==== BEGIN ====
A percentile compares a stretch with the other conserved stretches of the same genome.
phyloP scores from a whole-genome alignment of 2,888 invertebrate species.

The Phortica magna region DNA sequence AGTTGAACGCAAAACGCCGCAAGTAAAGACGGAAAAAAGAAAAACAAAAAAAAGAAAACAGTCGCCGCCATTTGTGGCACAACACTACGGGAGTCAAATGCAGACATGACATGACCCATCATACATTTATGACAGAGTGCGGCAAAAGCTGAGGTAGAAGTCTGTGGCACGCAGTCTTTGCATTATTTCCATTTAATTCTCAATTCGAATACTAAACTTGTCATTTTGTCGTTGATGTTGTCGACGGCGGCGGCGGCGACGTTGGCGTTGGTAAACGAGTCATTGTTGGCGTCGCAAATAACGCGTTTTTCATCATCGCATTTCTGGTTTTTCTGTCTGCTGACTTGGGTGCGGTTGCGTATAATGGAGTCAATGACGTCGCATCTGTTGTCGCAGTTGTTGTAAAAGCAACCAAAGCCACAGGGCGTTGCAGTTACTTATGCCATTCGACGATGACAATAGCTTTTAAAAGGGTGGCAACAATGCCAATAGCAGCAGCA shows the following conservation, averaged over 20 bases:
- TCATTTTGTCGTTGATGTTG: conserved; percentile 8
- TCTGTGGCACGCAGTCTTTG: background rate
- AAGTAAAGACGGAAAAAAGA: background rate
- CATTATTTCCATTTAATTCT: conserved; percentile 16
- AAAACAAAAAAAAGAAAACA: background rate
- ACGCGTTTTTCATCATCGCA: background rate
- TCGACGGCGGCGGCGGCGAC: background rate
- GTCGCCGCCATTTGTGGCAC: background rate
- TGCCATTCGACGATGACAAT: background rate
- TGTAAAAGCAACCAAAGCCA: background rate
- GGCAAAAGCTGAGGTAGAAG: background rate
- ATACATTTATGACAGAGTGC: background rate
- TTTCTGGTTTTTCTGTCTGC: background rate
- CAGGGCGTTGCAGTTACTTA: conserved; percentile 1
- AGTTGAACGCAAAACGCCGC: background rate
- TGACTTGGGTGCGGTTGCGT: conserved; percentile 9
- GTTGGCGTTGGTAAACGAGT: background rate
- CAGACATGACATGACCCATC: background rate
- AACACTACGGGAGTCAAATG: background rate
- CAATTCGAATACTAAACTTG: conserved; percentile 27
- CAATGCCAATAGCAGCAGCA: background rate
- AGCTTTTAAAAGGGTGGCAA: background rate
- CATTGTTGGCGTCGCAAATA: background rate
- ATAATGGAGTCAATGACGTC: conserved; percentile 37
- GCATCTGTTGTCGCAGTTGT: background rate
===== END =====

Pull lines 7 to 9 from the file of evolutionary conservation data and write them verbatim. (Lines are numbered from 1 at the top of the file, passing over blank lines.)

- CATTATTTCCATTTAATTCT: conserved; percentile 16
- AAAACAAAAAAAAGAAAACA: background rate
- ACGCGTTTTTCATCATCGCA: background rate